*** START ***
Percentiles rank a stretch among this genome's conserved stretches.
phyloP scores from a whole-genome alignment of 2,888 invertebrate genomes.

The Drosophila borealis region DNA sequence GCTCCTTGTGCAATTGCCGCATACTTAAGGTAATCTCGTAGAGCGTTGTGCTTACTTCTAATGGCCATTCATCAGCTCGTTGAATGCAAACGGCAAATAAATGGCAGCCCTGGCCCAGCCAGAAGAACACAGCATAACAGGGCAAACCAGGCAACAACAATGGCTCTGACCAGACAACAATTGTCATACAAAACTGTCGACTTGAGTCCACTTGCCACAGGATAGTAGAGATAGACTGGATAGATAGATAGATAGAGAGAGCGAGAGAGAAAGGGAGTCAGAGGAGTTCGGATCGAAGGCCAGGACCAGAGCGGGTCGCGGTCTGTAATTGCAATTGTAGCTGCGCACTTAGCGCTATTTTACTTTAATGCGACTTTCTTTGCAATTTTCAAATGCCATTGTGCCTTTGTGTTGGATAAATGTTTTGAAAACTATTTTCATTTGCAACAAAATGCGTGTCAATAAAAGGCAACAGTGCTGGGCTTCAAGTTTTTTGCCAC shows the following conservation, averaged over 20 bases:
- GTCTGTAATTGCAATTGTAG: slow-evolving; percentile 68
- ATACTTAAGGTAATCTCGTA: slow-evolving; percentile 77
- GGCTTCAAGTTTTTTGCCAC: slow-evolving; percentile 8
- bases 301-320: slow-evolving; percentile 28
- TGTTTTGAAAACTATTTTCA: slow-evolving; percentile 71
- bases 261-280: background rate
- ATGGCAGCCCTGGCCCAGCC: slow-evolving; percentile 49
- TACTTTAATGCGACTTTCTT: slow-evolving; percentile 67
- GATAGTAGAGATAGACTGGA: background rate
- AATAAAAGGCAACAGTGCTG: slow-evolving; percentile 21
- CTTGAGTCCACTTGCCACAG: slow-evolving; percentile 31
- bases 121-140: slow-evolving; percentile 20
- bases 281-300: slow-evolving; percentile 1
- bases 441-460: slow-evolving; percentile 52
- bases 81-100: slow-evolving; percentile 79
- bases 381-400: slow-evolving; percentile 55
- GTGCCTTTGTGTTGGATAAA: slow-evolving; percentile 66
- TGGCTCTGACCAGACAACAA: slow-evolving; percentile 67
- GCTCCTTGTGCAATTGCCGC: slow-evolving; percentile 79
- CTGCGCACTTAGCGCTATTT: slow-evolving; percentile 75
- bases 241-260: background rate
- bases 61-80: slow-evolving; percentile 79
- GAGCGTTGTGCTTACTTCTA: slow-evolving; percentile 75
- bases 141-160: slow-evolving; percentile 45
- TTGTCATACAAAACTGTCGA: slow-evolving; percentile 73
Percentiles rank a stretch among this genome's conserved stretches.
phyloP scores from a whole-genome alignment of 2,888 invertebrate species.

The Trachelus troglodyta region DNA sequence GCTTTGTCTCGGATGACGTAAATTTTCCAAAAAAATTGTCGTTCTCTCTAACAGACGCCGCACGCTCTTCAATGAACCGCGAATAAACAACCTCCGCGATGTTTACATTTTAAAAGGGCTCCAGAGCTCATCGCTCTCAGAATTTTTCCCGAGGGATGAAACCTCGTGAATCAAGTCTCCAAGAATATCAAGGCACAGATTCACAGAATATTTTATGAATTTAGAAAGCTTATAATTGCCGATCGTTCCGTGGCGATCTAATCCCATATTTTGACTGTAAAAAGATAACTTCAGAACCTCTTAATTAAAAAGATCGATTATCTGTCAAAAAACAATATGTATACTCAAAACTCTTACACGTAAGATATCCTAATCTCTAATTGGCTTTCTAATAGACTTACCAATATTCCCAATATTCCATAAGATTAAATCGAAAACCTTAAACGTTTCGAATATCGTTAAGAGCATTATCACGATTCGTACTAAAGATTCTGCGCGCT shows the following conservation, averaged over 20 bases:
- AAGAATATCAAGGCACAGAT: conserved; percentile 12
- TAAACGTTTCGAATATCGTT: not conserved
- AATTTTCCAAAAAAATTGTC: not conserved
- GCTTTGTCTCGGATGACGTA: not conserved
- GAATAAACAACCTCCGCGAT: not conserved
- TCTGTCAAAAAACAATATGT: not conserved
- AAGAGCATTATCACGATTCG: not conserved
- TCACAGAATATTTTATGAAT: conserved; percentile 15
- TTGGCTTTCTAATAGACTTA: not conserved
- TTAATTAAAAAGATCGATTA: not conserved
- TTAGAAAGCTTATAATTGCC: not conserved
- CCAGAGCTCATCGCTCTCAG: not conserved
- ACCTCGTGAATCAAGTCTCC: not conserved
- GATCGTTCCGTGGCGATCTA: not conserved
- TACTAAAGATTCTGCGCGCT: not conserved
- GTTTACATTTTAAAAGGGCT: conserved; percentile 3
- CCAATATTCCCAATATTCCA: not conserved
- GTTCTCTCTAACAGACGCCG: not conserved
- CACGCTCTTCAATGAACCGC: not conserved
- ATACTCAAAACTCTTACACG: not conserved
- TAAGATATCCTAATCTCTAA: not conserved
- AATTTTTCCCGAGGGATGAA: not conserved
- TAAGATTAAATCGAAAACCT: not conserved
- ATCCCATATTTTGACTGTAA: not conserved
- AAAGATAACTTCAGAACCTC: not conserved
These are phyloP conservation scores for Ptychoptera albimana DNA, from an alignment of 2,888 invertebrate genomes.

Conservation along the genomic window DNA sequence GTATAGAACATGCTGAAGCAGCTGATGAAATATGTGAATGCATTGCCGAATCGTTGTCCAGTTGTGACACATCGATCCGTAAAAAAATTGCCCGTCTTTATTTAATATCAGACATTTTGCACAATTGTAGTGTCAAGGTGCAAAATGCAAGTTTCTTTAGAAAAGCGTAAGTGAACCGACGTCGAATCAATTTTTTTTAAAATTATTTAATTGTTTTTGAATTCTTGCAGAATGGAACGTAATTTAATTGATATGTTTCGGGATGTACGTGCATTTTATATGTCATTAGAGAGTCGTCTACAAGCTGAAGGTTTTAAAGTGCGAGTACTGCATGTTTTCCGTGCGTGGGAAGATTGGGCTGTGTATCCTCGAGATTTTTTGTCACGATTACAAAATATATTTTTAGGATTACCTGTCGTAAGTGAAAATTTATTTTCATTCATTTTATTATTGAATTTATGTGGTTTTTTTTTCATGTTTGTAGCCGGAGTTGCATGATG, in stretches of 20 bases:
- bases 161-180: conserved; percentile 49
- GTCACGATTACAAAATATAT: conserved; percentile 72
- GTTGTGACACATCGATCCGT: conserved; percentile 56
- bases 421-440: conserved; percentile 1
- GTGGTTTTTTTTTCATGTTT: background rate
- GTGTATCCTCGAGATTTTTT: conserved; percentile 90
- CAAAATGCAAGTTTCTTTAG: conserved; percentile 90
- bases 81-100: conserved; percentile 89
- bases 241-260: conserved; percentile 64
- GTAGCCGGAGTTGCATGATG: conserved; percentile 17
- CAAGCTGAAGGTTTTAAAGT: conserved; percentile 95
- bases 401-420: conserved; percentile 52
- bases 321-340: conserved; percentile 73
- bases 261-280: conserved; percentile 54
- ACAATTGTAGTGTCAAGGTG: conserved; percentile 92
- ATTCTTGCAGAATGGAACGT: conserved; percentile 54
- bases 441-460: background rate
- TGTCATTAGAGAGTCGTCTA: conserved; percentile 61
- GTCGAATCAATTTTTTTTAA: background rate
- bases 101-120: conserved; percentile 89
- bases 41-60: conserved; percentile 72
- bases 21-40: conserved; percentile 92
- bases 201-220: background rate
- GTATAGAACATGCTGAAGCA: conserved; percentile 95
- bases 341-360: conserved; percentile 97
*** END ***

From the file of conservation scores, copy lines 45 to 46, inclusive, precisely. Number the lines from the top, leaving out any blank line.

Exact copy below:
- GATCGTTCCGTGGCGATCTA: not conserved
- TACTAAAGATTCTGCGCGCT: not conserved